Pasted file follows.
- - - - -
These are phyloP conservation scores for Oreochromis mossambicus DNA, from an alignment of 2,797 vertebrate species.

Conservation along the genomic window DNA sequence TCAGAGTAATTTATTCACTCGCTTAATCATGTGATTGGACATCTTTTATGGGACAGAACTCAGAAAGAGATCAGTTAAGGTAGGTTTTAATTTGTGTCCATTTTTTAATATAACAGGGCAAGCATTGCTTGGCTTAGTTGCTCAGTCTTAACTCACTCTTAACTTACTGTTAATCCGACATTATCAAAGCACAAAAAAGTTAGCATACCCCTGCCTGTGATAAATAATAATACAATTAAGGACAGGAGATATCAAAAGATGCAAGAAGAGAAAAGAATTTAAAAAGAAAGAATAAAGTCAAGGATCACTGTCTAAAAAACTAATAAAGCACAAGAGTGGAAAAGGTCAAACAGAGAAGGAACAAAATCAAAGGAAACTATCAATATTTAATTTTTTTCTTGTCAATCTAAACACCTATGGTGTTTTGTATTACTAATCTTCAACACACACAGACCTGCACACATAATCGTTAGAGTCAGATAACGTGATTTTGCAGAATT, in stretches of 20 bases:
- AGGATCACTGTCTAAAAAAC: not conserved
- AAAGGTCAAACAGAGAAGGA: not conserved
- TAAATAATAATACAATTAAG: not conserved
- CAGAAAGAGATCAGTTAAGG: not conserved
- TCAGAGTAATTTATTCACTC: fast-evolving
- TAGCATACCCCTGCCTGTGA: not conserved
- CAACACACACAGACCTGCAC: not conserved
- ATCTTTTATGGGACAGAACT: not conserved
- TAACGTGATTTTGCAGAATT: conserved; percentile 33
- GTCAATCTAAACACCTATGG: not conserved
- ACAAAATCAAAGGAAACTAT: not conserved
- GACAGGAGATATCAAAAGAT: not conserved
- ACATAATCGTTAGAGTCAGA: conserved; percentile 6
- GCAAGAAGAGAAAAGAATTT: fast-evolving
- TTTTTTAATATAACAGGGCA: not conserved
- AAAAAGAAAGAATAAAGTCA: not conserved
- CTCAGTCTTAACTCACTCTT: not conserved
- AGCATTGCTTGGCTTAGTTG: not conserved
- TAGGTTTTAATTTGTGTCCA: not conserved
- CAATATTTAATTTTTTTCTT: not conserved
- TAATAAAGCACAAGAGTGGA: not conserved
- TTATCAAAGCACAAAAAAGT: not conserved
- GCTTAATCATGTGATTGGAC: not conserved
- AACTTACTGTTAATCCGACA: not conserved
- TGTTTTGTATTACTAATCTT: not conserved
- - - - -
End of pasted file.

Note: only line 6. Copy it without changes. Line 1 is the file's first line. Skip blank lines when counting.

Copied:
- CAGAAAGAGATCAGTTAAGG: not conserved